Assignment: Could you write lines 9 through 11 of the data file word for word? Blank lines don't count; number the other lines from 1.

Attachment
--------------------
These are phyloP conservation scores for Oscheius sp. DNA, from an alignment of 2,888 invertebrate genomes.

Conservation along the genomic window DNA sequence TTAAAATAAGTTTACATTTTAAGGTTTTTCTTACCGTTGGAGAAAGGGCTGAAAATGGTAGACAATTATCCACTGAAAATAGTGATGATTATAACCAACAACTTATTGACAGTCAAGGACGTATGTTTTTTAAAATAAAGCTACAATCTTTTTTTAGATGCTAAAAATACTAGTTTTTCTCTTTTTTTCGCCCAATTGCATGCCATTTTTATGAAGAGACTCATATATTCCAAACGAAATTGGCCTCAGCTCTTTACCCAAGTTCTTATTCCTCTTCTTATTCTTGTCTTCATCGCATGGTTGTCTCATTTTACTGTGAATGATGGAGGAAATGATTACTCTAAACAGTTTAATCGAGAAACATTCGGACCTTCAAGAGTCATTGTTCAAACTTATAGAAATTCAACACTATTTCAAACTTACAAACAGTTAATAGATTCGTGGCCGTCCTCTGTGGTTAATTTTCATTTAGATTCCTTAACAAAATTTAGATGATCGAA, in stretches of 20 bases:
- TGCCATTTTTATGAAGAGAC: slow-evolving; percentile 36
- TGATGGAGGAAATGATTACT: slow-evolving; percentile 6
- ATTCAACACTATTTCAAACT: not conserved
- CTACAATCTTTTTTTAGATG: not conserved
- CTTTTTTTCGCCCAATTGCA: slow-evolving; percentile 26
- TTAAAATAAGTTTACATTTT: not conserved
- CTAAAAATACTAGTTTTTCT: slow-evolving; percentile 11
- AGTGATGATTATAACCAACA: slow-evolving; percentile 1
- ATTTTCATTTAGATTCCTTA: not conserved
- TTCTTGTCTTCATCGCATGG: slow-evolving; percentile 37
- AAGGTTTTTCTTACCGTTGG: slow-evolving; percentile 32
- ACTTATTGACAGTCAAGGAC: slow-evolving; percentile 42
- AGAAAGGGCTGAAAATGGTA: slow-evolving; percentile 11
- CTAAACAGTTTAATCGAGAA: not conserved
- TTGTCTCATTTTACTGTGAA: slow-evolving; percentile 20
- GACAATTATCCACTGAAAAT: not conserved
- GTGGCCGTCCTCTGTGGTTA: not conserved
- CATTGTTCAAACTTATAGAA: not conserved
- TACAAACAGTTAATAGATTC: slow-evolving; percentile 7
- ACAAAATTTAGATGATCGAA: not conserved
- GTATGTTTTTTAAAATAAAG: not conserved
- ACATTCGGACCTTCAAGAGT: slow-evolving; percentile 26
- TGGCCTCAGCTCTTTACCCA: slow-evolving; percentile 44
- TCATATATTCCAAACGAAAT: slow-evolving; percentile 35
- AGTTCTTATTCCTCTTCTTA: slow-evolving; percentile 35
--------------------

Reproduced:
- CTAAAAATACTAGTTTTTCT: slow-evolving; percentile 11
- AGTGATGATTATAACCAACA: slow-evolving; percentile 1
- ATTTTCATTTAGATTCCTTA: not conserved